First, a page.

The books Consuming Religion: Christian Faith and Practice in a Consumer Culture by Vincent Jude Miller and Being Consumed: Economics and Christian Desire by William T. Cavanaugh did a great job of cutting to the heart of consumerism.
It is easy to miss the key issues related to consumerism and revert to redirecting blame. The consumer blames the marketers for pushing products that we must have even though we don’t need them; What dog wants to wear designer clothes or is impressed that their snacks came from a doggy bakery and look like human food? Most dogs would be happier with free access to a cat’s litter box. The marketers blame the consumer. Would they really make caffeinated peppermint soap if the consumer did not want it? The government blames the free market system. Businesses blame the government reminding us that what they are doing is “legal”, (even though many times it isn’t). White collar blames the unions for the outsourcing of jobs. Blue collar blames executives that pay themselves obscene salaries and bonuses. The blame game continues, but few get to the real heart of the matter.
We were created to find communion and fulfillment in a relationship with God. When we reject this relationship that can bring true fulfillment, we seek material means of fulfillment. We never find the fulfillment we were created for when we seek it in any other source than God. As a result, we must have more and more to try to fill the void. Our personal fulfillment becomes the driving force in our life. Pope John Paul II “describes consumerism as an ideology in which ‘the selfish satisfaction of personal aspirations’ becomes the ultimate goal of life, and the resulting ‘negative effects on others are completely irrelevant.’”
This insatiable hunger for more and the resulting disregard for the effects suffered by others help us understand the great disparity we see in the world today. Unlike the Mondragón Cooperative Corporation where “The highest paid employee can make no more than six times what the lowest paid makes”, we live in a world where the goal is to get all you can, for as long as you can; even though you have no need for it and others suffer so you can have it.
Cavanaugh both asks and answers two important questions; “Why do executives pay themselves so much? In part, because they can…Why do companies pay such wages? Again, because the can.” The truth is, as long as people can take advantage of others for the fulfillment of their own selfish desires, they will. This not only applies to the rich executive, but this is an attitudinal desire found within the human spirit. Consumerism is a symptom of the real disease. So where does that leave us?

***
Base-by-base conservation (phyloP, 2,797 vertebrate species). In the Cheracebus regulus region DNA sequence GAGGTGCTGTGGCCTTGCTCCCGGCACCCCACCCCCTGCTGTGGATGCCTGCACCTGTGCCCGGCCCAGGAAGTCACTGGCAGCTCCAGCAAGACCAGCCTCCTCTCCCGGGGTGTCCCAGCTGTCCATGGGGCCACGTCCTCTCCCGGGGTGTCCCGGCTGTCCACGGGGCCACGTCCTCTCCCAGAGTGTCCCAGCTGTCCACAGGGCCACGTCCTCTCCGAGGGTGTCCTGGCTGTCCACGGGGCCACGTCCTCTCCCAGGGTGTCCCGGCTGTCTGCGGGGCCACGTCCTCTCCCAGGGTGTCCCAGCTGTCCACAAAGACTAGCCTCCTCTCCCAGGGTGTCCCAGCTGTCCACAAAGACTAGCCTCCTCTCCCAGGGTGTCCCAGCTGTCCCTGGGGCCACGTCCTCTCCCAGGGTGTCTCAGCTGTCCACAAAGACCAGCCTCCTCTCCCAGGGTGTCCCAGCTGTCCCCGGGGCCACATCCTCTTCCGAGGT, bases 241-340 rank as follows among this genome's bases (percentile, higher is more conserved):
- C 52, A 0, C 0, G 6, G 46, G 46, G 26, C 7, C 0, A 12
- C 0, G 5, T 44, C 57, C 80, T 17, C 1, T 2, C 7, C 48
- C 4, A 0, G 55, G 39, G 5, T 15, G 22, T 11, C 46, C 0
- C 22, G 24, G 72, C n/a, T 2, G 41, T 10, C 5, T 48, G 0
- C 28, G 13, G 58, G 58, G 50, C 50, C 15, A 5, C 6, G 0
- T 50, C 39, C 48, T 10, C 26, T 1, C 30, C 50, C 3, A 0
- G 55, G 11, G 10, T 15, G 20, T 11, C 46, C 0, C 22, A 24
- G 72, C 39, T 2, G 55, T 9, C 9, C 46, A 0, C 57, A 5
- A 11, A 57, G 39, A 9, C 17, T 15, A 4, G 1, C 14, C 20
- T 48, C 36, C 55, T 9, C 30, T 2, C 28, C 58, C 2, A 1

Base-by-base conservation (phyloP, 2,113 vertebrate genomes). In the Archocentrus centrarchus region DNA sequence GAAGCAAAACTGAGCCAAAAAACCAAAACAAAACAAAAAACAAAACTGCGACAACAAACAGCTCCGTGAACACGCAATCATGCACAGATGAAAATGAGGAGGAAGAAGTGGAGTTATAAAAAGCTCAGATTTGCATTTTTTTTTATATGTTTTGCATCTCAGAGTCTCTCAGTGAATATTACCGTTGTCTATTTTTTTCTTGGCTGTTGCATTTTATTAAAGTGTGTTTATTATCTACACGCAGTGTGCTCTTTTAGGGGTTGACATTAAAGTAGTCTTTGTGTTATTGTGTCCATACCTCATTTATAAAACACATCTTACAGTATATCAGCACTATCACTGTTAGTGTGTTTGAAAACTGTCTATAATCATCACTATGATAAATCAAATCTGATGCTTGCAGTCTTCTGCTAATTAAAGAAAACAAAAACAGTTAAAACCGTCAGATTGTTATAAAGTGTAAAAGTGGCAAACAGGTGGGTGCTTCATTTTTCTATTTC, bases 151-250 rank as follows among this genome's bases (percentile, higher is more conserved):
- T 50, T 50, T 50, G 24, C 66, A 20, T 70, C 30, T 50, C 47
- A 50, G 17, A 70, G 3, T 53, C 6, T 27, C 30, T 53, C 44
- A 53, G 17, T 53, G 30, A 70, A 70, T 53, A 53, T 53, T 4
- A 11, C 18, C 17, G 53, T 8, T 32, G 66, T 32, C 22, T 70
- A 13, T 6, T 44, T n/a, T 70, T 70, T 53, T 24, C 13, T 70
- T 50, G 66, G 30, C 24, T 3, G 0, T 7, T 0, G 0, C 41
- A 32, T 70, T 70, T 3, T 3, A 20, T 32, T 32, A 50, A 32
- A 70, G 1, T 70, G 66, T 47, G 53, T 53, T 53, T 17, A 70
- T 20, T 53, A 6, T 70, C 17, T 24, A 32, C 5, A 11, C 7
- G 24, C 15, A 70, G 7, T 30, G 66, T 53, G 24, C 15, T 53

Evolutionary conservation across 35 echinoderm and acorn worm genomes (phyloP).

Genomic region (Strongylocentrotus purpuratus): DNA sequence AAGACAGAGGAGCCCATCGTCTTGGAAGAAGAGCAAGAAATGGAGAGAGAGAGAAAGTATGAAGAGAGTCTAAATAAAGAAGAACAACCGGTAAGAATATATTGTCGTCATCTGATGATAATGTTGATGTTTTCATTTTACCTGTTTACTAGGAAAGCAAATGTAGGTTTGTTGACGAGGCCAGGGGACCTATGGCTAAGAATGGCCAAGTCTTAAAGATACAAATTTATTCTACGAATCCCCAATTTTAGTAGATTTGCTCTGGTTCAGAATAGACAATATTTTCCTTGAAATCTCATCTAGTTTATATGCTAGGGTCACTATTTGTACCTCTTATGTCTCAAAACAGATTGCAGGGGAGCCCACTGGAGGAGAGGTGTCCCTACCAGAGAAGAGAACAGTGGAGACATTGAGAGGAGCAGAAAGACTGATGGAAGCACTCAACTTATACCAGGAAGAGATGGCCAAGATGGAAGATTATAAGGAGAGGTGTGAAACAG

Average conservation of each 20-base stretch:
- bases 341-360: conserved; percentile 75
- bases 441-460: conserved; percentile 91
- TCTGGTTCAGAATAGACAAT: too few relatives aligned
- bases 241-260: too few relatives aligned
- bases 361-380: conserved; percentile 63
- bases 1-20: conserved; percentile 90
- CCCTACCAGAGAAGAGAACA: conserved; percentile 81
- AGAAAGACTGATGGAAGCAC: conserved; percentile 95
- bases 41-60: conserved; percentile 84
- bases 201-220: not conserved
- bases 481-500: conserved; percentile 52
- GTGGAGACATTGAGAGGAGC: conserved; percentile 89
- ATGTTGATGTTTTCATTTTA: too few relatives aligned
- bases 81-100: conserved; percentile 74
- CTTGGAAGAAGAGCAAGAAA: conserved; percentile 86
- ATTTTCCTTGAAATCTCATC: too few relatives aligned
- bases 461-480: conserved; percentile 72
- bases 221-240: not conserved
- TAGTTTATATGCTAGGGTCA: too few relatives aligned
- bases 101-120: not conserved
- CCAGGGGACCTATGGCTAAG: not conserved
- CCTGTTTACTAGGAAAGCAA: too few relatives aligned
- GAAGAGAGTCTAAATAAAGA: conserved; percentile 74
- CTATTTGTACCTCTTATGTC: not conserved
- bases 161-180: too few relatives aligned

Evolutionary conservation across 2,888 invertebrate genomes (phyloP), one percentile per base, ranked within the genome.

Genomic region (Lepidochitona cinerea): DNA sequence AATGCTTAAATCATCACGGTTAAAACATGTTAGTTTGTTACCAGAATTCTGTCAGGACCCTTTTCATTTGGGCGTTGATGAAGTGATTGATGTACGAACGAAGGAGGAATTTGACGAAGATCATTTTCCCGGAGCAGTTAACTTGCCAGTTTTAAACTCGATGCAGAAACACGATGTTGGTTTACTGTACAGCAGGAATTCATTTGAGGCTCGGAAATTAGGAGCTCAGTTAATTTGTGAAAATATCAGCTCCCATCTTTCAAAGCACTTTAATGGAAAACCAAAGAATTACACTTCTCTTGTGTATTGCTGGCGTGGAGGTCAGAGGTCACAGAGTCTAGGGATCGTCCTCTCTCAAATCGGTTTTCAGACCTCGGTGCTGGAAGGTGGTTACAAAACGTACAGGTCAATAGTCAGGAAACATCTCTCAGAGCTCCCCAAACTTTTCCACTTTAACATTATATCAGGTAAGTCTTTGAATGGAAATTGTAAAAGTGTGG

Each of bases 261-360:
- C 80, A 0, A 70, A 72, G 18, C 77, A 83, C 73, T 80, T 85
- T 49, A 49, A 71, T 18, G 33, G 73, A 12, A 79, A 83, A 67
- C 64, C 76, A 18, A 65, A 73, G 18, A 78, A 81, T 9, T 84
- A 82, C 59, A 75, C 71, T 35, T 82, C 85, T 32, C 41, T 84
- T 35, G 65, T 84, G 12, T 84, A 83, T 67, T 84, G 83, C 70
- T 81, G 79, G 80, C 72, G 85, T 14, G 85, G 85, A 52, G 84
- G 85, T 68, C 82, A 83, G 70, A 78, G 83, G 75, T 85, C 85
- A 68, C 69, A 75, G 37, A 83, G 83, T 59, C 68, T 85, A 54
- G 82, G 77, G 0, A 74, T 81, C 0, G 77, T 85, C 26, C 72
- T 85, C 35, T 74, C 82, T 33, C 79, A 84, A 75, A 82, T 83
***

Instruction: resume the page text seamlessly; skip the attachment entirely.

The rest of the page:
While few of us have the political clout to change laws and systems, we do have the power to live a transformed life. This transformed life affects how we live and how we make decisions. As we understand that true fulfillment is found in being the people we were created to be, we begin to ask whether or not our actions contribute to helping others be the people they were created be. “The key question in every transaction is whether or not the transaction contributes to the flourishing of each person involved, and this question can only be judged, from a theological point of view, according to the end of human life, which is participation in the life of God.” The way we buy and sell has a direct impact on others who will either benefit or suffer form our choices.
 Vincent Jude Miller, Consuming Religion: Christian Faith and Practice in a Consumer Culture (New York: Continuum, 2004), 15.
 William T. Cavanaugh, Being Consumed: Economics and Christian Desire (Grand Rapids, Mich.: William B. Eerdmans Pub. Co., 2008), 27.
 Ibid., 21.
 Ibid., vii.